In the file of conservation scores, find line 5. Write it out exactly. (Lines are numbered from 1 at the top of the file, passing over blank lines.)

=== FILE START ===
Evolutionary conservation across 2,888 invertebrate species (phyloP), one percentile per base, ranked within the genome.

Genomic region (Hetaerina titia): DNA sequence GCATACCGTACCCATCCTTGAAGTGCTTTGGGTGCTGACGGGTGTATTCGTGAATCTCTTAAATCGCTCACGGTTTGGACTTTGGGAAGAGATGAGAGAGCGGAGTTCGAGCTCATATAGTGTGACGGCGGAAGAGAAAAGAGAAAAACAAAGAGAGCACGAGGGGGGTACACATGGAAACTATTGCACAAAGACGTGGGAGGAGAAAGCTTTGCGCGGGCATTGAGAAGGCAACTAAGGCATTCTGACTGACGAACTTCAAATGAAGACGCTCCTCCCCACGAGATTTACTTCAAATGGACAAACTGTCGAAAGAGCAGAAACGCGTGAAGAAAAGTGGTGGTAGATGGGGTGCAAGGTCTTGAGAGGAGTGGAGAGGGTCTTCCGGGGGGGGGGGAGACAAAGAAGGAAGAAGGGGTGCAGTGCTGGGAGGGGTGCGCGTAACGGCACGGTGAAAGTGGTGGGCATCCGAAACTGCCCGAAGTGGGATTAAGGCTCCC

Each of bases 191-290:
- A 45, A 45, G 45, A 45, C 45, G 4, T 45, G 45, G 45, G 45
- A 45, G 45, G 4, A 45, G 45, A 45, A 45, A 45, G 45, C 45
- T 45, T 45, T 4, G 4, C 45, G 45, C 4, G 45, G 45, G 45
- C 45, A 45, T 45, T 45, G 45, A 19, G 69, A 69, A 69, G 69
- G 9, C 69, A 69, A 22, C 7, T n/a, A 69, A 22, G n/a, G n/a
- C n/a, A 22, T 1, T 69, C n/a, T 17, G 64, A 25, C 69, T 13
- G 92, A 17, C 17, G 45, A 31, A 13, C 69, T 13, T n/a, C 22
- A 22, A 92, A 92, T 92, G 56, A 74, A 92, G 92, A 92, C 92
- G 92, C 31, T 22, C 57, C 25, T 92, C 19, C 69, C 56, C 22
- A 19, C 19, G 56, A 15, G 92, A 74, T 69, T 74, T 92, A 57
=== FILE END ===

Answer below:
- A 45, G 45, G 4, A 45, G 45, A 45, A 45, A 45, G 45, C 45